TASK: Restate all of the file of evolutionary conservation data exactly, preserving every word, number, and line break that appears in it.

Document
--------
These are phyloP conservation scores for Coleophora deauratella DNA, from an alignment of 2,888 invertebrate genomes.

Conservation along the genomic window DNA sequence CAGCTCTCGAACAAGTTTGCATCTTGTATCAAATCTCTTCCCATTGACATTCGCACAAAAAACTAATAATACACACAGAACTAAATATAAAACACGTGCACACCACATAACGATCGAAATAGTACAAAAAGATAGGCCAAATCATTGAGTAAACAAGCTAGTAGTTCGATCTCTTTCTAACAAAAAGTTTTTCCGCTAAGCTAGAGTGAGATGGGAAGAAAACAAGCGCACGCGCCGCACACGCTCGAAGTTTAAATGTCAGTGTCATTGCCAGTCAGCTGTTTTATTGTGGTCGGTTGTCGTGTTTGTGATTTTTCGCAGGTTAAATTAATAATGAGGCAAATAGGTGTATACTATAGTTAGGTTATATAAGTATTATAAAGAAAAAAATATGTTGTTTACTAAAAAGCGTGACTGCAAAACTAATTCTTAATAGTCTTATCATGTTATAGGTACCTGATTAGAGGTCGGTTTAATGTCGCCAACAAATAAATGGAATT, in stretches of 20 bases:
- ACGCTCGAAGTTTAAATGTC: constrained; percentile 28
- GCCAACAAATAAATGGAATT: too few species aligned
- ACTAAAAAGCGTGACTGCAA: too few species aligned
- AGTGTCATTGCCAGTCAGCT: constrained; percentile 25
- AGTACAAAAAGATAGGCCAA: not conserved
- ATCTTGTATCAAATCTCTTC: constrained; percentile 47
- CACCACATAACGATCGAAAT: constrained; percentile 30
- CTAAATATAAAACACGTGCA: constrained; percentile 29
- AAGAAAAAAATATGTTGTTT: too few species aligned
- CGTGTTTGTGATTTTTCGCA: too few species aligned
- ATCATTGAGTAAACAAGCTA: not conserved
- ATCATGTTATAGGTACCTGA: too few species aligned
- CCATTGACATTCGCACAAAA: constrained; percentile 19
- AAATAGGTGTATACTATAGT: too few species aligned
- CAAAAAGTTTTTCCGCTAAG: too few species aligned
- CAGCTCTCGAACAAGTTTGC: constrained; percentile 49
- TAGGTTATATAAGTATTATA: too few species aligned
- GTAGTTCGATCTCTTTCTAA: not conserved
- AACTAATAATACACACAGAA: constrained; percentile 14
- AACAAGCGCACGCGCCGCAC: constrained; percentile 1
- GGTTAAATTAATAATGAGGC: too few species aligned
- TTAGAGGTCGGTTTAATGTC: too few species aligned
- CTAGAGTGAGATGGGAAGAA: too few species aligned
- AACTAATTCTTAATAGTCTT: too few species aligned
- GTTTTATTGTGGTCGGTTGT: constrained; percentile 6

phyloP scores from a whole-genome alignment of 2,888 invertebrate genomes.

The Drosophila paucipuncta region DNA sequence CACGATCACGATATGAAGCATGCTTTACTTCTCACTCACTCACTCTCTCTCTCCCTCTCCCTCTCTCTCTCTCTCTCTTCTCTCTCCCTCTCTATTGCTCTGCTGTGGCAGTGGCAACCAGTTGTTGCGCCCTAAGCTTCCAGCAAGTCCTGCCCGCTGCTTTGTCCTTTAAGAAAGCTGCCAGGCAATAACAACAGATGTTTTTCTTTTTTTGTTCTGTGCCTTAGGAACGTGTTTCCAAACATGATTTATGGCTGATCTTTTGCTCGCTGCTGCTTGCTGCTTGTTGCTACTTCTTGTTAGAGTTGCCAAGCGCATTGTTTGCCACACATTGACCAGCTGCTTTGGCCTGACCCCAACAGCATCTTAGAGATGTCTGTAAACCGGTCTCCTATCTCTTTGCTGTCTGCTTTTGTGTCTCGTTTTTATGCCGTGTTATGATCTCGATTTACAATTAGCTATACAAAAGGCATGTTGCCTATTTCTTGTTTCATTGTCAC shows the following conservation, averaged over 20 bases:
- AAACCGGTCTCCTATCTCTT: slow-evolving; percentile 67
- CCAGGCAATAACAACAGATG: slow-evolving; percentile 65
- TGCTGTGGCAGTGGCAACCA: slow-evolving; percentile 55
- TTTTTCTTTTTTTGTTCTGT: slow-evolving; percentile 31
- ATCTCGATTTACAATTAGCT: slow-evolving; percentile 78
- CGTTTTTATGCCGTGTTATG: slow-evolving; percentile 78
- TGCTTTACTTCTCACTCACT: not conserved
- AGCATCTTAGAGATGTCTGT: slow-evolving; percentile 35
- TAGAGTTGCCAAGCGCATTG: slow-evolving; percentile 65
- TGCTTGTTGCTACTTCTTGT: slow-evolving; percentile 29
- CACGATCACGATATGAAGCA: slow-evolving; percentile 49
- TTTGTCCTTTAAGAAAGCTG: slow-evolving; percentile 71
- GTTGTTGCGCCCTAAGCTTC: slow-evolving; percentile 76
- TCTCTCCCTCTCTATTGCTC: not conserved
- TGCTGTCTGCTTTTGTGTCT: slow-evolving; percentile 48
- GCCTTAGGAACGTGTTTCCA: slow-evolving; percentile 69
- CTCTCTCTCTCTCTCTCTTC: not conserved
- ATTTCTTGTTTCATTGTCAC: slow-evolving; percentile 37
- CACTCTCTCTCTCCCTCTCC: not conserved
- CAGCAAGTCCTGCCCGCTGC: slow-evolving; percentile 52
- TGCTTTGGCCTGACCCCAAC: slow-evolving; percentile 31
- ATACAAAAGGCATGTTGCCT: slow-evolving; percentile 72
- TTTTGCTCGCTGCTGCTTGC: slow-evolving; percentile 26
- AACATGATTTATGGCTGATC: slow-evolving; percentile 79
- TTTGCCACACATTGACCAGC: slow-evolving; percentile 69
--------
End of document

These are phyloP conservation scores for Coleophora deauratella DNA, from an alignment of 2,888 invertebrate genomes.

Conservation along the genomic window DNA sequence CAGCTCTCGAACAAGTTTGCATCTTGTATCAAATCTCTTCCCATTGACATTCGCACAAAAAACTAATAATACACACAGAACTAAATATAAAACACGTGCACACCACATAACGATCGAAATAGTACAAAAAGATAGGCCAAATCATTGAGTAAACAAGCTAGTAGTTCGATCTCTTTCTAACAAAAAGTTTTTCCGCTAAGCTAGAGTGAGATGGGAAGAAAACAAGCGCACGCGCCGCACACGCTCGAAGTTTAAATGTCAGTGTCATTGCCAGTCAGCTGTTTTATTGTGGTCGGTTGTCGTGTTTGTGATTTTTCGCAGGTTAAATTAATAATGAGGCAAATAGGTGTATACTATAGTTAGGTTATATAAGTATTATAAAGAAAAAAATATGTTGTTTACTAAAAAGCGTGACTGCAAAACTAATTCTTAATAGTCTTATCATGTTATAGGTACCTGATTAGAGGTCGGTTTAATGTCGCCAACAAATAAATGGAATT, in stretches of 20 bases:
- ACGCTCGAAGTTTAAATGTC: constrained; percentile 28
- GCCAACAAATAAATGGAATT: too few species aligned
- ACTAAAAAGCGTGACTGCAA: too few species aligned
- AGTGTCATTGCCAGTCAGCT: constrained; percentile 25
- AGTACAAAAAGATAGGCCAA: not conserved
- ATCTTGTATCAAATCTCTTC: constrained; percentile 47
- CACCACATAACGATCGAAAT: constrained; percentile 30
- CTAAATATAAAACACGTGCA: constrained; percentile 29
- AAGAAAAAAATATGTTGTTT: too few species aligned
- CGTGTTTGTGATTTTTCGCA: too few species aligned
- ATCATTGAGTAAACAAGCTA: not conserved
- ATCATGTTATAGGTACCTGA: too few species aligned
- CCATTGACATTCGCACAAAA: constrained; percentile 19
- AAATAGGTGTATACTATAGT: too few species aligned
- CAAAAAGTTTTTCCGCTAAG: too few species aligned
- CAGCTCTCGAACAAGTTTGC: constrained; percentile 49
- TAGGTTATATAAGTATTATA: too few species aligned
- GTAGTTCGATCTCTTTCTAA: not conserved
- AACTAATAATACACACAGAA: constrained; percentile 14
- AACAAGCGCACGCGCCGCAC: constrained; percentile 1
- GGTTAAATTAATAATGAGGC: too few species aligned
- TTAGAGGTCGGTTTAATGTC: too few species aligned
- CTAGAGTGAGATGGGAAGAA: too few species aligned
- AACTAATTCTTAATAGTCTT: too few species aligned
- GTTTTATTGTGGTCGGTTGT: constrained; percentile 6

phyloP scores from a whole-genome alignment of 2,888 invertebrate genomes.

The Drosophila paucipuncta region DNA sequence CACGATCACGATATGAAGCATGCTTTACTTCTCACTCACTCACTCTCTCTCTCCCTCTCCCTCTCTCTCTCTCTCTCTTCTCTCTCCCTCTCTATTGCTCTGCTGTGGCAGTGGCAACCAGTTGTTGCGCCCTAAGCTTCCAGCAAGTCCTGCCCGCTGCTTTGTCCTTTAAGAAAGCTGCCAGGCAATAACAACAGATGTTTTTCTTTTTTTGTTCTGTGCCTTAGGAACGTGTTTCCAAACATGATTTATGGCTGATCTTTTGCTCGCTGCTGCTTGCTGCTTGTTGCTACTTCTTGTTAGAGTTGCCAAGCGCATTGTTTGCCACACATTGACCAGCTGCTTTGGCCTGACCCCAACAGCATCTTAGAGATGTCTGTAAACCGGTCTCCTATCTCTTTGCTGTCTGCTTTTGTGTCTCGTTTTTATGCCGTGTTATGATCTCGATTTACAATTAGCTATACAAAAGGCATGTTGCCTATTTCTTGTTTCATTGTCAC shows the following conservation, averaged over 20 bases:
- AAACCGGTCTCCTATCTCTT: slow-evolving; percentile 67
- CCAGGCAATAACAACAGATG: slow-evolving; percentile 65
- TGCTGTGGCAGTGGCAACCA: slow-evolving; percentile 55
- TTTTTCTTTTTTTGTTCTGT: slow-evolving; percentile 31
- ATCTCGATTTACAATTAGCT: slow-evolving; percentile 78
- CGTTTTTATGCCGTGTTATG: slow-evolving; percentile 78
- TGCTTTACTTCTCACTCACT: not conserved
- AGCATCTTAGAGATGTCTGT: slow-evolving; percentile 35
- TAGAGTTGCCAAGCGCATTG: slow-evolving; percentile 65
- TGCTTGTTGCTACTTCTTGT: slow-evolving; percentile 29
- CACGATCACGATATGAAGCA: slow-evolving; percentile 49
- TTTGTCCTTTAAGAAAGCTG: slow-evolving; percentile 71
- GTTGTTGCGCCCTAAGCTTC: slow-evolving; percentile 76
- TCTCTCCCTCTCTATTGCTC: not conserved
- TGCTGTCTGCTTTTGTGTCT: slow-evolving; percentile 48
- GCCTTAGGAACGTGTTTCCA: slow-evolving; percentile 69
- CTCTCTCTCTCTCTCTCTTC: not conserved
- ATTTCTTGTTTCATTGTCAC: slow-evolving; percentile 37
- CACTCTCTCTCTCCCTCTCC: not conserved
- CAGCAAGTCCTGCCCGCTGC: slow-evolving; percentile 52
- TGCTTTGGCCTGACCCCAAC: slow-evolving; percentile 31
- ATACAAAAGGCATGTTGCCT: slow-evolving; percentile 72
- TTTTGCTCGCTGCTGCTTGC: slow-evolving; percentile 26
- AACATGATTTATGGCTGATC: slow-evolving; percentile 79
- TTTGCCACACATTGACCAGC: slow-evolving; percentile 69